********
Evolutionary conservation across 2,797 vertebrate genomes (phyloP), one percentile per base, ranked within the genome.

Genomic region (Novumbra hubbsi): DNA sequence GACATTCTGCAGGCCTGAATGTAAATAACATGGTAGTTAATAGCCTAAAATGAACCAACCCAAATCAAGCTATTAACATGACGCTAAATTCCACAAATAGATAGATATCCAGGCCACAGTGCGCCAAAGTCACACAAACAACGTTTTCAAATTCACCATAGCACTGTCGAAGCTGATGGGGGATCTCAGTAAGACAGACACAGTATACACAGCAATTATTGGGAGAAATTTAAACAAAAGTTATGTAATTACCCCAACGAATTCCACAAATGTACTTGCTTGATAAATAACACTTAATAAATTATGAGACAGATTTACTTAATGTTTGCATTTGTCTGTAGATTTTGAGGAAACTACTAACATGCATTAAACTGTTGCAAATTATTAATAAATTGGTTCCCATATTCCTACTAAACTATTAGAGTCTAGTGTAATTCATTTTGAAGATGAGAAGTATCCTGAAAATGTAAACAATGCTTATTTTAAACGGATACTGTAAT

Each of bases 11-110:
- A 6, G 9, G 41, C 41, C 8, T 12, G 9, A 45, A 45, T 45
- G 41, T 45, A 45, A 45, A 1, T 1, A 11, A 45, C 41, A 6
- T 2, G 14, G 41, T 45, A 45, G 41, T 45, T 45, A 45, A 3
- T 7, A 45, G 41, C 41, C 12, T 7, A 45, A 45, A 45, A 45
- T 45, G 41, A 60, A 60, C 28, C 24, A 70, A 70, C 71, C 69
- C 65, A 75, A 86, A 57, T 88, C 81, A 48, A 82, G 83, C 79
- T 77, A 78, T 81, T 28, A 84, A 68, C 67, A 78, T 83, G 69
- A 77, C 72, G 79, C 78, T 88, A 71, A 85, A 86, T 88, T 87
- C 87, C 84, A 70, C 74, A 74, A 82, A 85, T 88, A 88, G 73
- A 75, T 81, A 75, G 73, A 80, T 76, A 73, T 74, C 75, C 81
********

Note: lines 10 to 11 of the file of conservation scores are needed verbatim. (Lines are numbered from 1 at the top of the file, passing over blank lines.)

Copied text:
- T 77, A 78, T 81, T 28, A 84, A 68, C 67, A 78, T 83, G 69
- A 77, C 72, G 79, C 78, T 88, A 71, A 85, A 86, T 88, T 87